PSERS at UCFSD – What is it going to cost us?

This is my last post on the PSERS crisis.  The series started here.

In order to properly fund PSERS, school district contribution rates will increase six fold from 2010 (when the fix was passed) to 2020 (when it is fully phased in.)  What does this mean in dollars and cents for UCFSD?

In 2010, the employer share of PSERS was 5.64% of payroll, or $1.99M.  Half of this amount was, by law, reimbursed by the State of PA.  So UCFSD’s net PSERS expense was $0.99M, or 2.87% of payroll.

For this year’s 2014-2015 budget, net PSERS expense is $3.819M, or 10.7% of payroll.  So in the last four years, our PSERS contributions have almost quadrupled.

In next year’s budget, next PSERS expense will jump to around $4.65M, or 12.92% of payroll.  And in 2020, when the rates stabilize, net PSERS expense in UCFSD will be around $6.0M or 16.0% of payroll.   (See chart below.)

Net PSERS Expense UCFSDNext fiscal year, PSERS alone will cause a 1% increase in taxes (absent other remedies).  A similar increase will be required in 2016.  The increases taper off to 0.3% in 2017, 2018, and 2019.

As a school board director, I take tax increases very seriously.  If I am going to raise taxes, I better be able to deliver a better product to justify any increase.    Unfortunately with PSERS, this extra expense to the district is paying back a debt incurred over the past 10 years, and there is absolutely no present benefit.  Nevertheless, the debt must be paid.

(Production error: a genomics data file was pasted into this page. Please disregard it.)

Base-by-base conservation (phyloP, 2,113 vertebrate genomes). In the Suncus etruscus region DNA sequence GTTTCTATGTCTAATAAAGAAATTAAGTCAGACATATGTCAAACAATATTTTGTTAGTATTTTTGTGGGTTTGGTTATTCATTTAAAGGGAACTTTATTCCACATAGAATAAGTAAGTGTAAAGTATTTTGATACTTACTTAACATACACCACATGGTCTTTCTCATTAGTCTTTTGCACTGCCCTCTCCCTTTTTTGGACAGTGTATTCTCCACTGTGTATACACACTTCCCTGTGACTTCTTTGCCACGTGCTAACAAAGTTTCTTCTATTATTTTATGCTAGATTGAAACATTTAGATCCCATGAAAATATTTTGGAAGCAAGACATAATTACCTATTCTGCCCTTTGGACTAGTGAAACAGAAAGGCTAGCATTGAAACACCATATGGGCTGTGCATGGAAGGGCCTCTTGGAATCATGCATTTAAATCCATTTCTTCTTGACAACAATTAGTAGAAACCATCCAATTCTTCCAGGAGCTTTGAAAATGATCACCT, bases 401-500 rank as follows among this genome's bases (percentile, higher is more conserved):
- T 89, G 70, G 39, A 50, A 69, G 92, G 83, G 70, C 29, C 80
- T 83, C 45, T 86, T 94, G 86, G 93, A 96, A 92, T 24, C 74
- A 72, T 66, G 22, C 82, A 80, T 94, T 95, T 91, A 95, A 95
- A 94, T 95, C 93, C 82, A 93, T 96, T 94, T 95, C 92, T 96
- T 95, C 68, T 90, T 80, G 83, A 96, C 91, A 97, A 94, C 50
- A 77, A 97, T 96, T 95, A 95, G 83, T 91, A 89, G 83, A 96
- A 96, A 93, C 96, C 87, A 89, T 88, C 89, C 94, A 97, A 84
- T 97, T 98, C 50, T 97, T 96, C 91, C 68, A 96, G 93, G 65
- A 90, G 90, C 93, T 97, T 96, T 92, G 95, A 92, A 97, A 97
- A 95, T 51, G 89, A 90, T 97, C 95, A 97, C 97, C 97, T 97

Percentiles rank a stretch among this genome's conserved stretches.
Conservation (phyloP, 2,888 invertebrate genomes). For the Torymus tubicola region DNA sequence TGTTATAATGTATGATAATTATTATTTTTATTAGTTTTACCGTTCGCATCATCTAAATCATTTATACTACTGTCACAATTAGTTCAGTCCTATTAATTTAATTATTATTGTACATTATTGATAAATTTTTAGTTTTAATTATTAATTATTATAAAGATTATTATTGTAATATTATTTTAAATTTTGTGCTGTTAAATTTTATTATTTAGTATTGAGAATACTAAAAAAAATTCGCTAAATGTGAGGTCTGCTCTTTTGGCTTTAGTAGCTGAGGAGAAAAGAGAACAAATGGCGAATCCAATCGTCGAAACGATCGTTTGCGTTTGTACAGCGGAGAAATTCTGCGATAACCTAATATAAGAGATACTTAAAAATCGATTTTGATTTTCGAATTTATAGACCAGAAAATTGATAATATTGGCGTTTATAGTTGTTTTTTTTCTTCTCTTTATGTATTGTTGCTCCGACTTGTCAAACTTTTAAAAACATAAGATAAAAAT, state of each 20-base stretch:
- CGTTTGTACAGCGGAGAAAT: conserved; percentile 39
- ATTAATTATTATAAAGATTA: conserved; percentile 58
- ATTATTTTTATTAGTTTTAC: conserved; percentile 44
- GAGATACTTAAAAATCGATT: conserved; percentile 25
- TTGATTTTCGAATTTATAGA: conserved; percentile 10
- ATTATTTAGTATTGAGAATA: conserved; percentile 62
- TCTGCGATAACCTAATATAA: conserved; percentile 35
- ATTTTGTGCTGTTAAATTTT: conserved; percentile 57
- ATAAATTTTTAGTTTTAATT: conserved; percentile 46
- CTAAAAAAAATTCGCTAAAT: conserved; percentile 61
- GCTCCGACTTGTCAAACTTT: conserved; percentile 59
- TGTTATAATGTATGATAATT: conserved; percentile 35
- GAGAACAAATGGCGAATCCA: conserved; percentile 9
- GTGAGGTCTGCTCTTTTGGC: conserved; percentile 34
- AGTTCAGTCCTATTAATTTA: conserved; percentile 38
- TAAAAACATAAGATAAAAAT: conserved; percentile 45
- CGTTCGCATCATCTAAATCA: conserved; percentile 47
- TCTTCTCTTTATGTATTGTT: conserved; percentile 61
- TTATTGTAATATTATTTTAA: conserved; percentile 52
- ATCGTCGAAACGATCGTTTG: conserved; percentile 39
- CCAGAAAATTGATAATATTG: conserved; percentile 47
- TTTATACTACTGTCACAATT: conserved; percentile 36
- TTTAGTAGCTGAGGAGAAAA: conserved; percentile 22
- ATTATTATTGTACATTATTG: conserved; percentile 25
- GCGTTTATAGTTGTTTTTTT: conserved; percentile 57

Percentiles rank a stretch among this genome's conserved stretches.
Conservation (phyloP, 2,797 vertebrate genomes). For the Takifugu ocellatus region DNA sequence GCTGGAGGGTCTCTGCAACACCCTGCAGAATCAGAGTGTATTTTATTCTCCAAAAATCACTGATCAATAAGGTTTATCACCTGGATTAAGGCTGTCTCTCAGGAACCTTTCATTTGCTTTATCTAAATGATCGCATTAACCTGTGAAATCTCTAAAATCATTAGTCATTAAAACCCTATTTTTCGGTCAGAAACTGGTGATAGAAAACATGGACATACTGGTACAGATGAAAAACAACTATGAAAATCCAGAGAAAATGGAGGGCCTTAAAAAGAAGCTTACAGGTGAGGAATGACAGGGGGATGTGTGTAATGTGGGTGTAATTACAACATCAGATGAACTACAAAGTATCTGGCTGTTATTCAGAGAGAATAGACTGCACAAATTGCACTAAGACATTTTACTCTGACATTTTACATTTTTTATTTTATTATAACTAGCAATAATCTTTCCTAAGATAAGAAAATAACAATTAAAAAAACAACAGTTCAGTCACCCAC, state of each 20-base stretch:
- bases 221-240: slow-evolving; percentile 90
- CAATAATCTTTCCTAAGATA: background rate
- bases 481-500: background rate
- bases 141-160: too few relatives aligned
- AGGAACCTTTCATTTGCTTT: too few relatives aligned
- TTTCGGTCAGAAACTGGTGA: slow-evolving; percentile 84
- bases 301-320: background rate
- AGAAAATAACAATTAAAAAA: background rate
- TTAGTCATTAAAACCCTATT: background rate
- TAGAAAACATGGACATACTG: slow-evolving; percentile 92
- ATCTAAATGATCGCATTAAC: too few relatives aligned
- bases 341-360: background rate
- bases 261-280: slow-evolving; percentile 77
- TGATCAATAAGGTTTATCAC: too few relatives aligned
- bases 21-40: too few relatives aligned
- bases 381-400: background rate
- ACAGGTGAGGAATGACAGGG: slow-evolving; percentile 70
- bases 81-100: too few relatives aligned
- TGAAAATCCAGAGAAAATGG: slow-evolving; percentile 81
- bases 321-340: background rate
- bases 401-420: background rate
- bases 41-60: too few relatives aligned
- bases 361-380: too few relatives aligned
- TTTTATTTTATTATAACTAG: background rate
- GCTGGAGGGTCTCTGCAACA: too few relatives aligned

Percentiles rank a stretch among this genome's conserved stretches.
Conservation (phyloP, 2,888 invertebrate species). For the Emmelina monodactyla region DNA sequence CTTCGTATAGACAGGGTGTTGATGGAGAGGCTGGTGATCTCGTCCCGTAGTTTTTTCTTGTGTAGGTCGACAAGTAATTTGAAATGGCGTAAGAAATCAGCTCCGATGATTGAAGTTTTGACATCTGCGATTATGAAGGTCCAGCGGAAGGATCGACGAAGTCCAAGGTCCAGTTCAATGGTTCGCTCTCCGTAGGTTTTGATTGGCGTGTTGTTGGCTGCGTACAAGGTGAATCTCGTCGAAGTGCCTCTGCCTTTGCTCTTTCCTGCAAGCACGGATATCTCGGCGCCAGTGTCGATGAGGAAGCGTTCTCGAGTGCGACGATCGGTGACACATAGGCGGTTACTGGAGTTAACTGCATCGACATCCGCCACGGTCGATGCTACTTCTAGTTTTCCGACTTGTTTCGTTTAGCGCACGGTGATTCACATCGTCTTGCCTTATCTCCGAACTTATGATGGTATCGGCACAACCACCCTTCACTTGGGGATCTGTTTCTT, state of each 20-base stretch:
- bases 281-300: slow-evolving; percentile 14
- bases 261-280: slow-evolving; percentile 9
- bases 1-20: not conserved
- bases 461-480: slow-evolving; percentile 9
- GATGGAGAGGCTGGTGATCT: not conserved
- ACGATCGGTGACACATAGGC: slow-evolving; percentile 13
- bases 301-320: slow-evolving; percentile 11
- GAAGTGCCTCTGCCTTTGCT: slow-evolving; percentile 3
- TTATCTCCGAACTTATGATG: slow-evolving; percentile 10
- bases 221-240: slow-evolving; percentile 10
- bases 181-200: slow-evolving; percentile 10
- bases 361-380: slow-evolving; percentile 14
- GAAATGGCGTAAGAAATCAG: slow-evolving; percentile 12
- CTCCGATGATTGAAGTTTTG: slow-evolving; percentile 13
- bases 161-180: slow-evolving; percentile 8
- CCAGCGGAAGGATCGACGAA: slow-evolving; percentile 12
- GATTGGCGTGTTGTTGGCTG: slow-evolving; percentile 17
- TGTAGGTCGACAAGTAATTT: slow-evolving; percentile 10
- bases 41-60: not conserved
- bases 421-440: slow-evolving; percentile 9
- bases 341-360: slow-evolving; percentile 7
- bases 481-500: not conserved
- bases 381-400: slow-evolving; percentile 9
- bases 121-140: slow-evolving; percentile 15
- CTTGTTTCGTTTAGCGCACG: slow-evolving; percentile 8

The Administration and the Board, however, have known this increase was coming for several years.  And to their credit, surplus funds have been set aside in prior fiscal years and earmarked for 2014-2018 to reduce the amount of tax revenue needed in those calendar years.   That is prudent management, and I am glad it was done.  Nevertheless, we will still need $2.1M in new annual revenue (or offsetting expense reductions) between now and 2019 in order to pay our incremental PSERS contributions.

And the worst thing about this is that we will have to increase taxes more than we otherwise would want to, and we will have less money available to invest in initiatives that could improve student achievement.  All because of some not-too-smart decisions made in Harrisburg in 2001.